How Hard is "Hard"?


Physiological rules guide training prescriptions. Different energy systems relate to each other in a predictable way. Training is designed to strengthen those energy systems and tailored to maximize the ones that are specific and necessary for success in your chosen events. But as in most of life, there are exceptions to the rules.

Individual athletes respond differently to the same training and even the same athlete responds differently over the years. If you’ve trained with us or followed the VQ information for some time, you’ve undoubtedly encountered the ideas of “building range” and “establishing reference points”. Both these ideas are aimed at trying to bring athletes closer to maximum achievable physiological parameters and making adjustments for individual variations.

So the question that arises is: how hard is “hard”? Consider the case of functional threshold power (FTP). By definition, this is the highest steady-state power that can be maintained for an extended time, usually at least 40-60 minutes. At VQ, we test FTP with a protocol of two 20-minute maximal efforts, taking 95% of the highest effort as your training FTP. Oftentimes, training percentages are further reduced by 5-10% to make them more manageable. Take, for example, a maximum 20-minute test result of 250 watts. This results in an FTP training value of 237 watts. On a workout of 3x15 minutes at 95%, you would be completing 3x15 minutes at 225 watts. Keeping in mind that you already produced 250 watts for 20 minutes and that the initial reduction theoretically adjusts this result to something that can be sustained for nearly an hour, you can see how it should be reasonable to complete the aforementioned workout 12 watts below that hour power mark.
That is not to say the workout will be easy, but it should be achievable. FTP serves as the reference point for training energy systems both above and below. At lower power outputs, effort can be maintained for a long time with proper pacing and fueling. But as power increases above FTP, the sustainable duration begins to decay rapidly.

Below you can see some typical markers we might use for different types of workouts and interval durations.



Workout

Power (% FTP)

Typical Effort Duration (and Total Effort Time in a Single Session)

Submax

55-75%

3-5 hours

Tempo

75-90%

1-3 hours

Sweet Spot

85-92%

20-30 minutes, 45-120 minutes in a workout

Threshold

92-105%

8-20 minutes, 30-60 minutes in a workout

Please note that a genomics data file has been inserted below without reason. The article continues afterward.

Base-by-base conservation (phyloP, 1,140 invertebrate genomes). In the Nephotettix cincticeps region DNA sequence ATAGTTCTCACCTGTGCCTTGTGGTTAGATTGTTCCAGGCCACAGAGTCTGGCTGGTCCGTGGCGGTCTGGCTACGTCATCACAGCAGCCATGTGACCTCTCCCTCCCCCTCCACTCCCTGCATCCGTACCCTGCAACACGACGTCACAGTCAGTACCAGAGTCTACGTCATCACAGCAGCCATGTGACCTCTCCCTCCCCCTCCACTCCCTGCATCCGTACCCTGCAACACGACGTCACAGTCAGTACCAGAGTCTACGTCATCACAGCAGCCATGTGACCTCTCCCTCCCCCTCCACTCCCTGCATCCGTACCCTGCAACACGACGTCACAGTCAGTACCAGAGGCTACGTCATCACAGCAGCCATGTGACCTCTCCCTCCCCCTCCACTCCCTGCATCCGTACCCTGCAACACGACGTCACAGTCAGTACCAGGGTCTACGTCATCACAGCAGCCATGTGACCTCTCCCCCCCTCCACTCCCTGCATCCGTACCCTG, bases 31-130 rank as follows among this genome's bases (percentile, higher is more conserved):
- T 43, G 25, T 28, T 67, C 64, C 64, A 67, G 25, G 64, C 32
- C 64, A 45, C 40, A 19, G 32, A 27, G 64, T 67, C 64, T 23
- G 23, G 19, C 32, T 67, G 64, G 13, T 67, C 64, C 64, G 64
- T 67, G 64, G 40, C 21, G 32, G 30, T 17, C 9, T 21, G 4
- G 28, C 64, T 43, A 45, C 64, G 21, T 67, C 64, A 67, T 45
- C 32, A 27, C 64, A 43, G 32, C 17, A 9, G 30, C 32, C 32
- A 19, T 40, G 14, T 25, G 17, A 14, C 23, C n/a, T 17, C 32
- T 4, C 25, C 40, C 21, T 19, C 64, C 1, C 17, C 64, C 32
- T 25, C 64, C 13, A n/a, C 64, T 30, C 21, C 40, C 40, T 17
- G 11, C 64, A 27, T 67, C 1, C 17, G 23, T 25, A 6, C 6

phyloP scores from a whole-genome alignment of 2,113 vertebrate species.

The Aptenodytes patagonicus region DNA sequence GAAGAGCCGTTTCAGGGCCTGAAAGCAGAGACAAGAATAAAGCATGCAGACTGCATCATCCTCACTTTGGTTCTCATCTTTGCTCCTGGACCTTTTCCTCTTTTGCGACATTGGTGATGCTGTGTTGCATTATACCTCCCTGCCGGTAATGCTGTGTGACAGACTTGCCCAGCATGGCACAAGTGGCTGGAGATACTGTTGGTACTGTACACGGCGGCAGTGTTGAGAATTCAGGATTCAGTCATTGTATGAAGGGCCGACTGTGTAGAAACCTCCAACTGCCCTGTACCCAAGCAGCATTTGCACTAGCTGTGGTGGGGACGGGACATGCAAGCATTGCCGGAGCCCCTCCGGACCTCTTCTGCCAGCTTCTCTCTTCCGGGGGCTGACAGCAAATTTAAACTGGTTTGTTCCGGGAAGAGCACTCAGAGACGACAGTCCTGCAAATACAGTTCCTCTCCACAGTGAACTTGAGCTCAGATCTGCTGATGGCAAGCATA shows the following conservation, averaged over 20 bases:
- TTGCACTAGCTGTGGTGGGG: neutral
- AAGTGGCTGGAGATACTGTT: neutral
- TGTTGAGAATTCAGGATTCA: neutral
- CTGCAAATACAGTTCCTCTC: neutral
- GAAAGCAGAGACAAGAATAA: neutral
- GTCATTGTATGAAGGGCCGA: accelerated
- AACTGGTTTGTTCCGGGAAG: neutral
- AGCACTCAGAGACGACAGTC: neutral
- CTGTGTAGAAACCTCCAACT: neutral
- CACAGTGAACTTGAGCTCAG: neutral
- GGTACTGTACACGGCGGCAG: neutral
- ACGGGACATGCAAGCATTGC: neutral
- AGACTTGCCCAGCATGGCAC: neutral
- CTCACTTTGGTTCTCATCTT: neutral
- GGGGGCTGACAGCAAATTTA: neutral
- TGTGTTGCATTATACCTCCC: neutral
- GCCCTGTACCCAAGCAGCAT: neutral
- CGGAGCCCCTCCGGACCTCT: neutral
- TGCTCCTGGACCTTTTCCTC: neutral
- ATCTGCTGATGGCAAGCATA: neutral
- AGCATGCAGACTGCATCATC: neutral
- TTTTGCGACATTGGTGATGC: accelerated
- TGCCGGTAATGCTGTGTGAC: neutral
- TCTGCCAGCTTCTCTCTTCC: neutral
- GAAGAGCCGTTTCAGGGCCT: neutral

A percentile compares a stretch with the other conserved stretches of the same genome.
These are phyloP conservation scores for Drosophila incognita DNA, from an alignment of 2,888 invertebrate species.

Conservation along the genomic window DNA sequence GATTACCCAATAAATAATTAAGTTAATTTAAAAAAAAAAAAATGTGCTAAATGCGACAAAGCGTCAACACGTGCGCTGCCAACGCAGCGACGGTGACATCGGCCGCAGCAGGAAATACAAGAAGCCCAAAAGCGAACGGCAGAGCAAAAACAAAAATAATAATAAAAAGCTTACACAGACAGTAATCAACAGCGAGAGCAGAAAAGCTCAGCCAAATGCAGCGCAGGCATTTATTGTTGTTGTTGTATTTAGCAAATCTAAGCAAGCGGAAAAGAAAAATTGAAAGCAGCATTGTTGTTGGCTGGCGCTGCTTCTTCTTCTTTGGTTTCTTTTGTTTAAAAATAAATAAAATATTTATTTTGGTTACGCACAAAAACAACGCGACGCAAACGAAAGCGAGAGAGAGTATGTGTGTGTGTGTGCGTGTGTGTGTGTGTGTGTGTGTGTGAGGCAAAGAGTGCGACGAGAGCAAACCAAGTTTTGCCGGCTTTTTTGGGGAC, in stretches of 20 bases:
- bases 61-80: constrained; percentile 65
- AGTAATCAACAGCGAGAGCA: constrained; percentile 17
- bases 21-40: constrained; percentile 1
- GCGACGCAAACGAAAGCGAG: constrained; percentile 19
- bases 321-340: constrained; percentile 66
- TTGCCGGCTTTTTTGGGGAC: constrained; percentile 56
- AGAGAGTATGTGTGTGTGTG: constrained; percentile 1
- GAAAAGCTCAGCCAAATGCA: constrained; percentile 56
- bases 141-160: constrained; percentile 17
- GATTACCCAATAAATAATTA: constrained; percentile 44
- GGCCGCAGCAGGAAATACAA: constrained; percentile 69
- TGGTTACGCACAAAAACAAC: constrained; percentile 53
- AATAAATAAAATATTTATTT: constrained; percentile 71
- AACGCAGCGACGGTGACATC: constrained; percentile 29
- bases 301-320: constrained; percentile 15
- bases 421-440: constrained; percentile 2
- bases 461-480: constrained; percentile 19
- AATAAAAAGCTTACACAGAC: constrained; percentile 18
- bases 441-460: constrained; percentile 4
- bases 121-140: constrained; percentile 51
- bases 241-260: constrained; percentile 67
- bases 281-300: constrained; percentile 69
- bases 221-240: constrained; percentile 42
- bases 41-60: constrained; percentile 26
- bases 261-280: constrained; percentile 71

VO2

110-115%

4 minutes, 20-30 minutes in a workout

115-120%

3 minutes, 15-30 minutes in a workout

120-130%

2 minutes, 10-25 minutes in a workout

130-140%

1 minute, 10-20 minutes in a workout

140-150%

30 seconds, 10-15 minutes in a workout




How do your own power outputs for different durations compare to these baselines? At the upper end of the duration for each workout, that effort is going to become “hard”, but should, for the most part, remain achievable. Noticing specific areas where you are more challenged than others should help to indicate areas of your fitness that need some tuning up. Strong on the longer durations, but lacking on the short efforts?


More short, hard training with plenty of rest. Great range but you have difficulty holding power for longer efforts? Endurance and sub-threshold work should feature in your plan. If you find yourself consistently overperforming these baselines that might be an indication that your FTP reference point is too low and you need to re-evaluate it. On the other hand, if you find yourself often falling short or feeling like every workout is a hard one, this may point to the need for increased fitness across the board or perhaps that your FTP is not what it once was. (That’s why we encourage everyone to test regularly and update their FTP to reflect current fitness rather than trying to train at “summer numbers”.) Those final statements are intentionally overgeneralized. Training is, of course, much more complicated and dynamic than that and needs to be qualified by your real-life experience. It takes time to accumulate the necessary data to really know where your true capacity lies. A season should get you close, but you can’t truly compare the information until you’ve been through two years of consistent work.

Armed with that knowledge, you will approach workouts from a different perspective, making adjustments for your own physiology and being sure to work at intensities high enough to elicit desired changes.

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